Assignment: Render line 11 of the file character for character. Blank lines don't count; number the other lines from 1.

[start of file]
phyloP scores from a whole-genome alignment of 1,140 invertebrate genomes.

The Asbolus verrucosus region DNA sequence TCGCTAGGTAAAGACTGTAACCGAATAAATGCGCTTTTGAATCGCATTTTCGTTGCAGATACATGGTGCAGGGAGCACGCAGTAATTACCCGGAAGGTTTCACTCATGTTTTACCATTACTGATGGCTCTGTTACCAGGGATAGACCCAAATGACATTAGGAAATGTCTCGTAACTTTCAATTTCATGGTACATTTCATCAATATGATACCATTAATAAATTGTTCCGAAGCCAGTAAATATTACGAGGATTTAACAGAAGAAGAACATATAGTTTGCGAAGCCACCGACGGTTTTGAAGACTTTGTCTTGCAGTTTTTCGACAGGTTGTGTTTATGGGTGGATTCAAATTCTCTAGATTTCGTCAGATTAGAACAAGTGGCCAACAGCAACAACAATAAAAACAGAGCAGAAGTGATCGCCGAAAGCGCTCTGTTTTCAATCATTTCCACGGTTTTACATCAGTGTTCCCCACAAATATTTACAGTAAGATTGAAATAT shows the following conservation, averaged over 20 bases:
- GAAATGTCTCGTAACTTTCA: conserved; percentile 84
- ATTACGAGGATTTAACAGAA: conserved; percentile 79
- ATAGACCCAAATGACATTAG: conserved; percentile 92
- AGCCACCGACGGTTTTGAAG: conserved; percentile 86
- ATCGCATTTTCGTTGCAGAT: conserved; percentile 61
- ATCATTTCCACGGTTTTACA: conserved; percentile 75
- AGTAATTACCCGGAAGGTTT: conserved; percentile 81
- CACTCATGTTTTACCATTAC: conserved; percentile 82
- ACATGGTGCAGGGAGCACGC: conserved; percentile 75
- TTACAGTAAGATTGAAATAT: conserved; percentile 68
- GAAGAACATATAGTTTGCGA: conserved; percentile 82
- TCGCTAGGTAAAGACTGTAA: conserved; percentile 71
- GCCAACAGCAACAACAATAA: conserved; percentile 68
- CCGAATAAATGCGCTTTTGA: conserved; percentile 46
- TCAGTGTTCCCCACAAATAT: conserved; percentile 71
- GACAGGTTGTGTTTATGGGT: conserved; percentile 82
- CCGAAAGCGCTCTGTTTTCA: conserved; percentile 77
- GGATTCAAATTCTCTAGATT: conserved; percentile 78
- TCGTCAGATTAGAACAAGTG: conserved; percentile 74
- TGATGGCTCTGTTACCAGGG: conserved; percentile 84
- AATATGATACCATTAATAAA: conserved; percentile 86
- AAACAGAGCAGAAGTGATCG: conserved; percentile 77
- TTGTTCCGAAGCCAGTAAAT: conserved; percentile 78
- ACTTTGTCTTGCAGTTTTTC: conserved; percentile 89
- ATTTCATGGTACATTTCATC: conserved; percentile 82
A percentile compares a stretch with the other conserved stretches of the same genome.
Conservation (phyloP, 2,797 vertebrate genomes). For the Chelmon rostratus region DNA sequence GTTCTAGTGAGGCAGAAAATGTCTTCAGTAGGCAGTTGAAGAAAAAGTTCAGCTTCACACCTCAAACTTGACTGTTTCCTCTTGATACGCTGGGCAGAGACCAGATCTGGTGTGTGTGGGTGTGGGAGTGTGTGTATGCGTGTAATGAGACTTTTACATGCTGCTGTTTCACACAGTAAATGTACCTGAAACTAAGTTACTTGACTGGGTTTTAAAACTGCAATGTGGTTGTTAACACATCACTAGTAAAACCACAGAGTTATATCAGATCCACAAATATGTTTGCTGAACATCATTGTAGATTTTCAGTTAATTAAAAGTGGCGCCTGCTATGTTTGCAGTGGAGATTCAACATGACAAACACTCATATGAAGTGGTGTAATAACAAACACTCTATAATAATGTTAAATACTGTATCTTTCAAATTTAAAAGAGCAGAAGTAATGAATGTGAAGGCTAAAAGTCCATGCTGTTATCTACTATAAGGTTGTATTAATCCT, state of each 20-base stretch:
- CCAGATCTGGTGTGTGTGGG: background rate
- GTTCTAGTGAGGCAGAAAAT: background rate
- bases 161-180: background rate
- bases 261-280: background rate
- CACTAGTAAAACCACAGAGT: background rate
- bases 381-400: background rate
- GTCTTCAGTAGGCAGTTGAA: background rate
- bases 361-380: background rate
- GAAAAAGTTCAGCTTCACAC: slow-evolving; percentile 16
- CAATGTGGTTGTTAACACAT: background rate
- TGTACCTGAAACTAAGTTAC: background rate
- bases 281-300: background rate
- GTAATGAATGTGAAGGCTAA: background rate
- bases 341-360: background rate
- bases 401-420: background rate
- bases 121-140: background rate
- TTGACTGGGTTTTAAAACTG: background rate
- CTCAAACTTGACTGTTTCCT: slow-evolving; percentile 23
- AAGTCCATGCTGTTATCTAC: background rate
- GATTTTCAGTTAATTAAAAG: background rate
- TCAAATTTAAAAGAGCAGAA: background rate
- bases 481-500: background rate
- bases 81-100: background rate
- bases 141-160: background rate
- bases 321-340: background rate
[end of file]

- ACATGGTGCAGGGAGCACGC: conserved; percentile 75